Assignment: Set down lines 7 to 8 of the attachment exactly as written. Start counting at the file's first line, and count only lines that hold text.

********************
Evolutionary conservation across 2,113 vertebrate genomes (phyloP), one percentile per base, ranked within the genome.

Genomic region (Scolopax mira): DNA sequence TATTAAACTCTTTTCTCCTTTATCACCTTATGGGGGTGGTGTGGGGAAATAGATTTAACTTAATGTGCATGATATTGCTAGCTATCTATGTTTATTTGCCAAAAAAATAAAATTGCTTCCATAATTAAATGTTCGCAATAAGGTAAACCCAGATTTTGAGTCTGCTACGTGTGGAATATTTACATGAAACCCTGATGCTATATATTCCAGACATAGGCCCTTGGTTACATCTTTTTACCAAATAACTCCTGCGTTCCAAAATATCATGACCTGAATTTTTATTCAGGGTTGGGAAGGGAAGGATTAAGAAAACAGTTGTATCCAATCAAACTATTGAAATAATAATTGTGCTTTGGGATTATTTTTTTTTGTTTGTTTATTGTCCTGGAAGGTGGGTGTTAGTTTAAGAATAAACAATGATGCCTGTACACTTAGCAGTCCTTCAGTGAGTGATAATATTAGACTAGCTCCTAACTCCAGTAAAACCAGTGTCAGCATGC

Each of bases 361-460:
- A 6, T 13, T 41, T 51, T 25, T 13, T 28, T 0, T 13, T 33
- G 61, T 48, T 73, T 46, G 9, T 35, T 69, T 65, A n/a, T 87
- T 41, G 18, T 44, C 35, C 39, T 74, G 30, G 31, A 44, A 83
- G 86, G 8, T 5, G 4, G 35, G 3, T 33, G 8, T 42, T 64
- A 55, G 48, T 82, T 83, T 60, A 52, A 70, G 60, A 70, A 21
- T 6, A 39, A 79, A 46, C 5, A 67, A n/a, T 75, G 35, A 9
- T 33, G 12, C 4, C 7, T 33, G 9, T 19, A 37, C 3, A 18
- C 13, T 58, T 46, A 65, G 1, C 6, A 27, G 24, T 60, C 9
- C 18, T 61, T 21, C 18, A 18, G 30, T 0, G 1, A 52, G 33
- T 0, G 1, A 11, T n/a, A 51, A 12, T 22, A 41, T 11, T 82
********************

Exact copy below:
- G 86, G 8, T 5, G 4, G 35, G 3, T 33, G 8, T 42, T 64
- A 55, G 48, T 82, T 83, T 60, A 52, A 70, G 60, A 70, A 21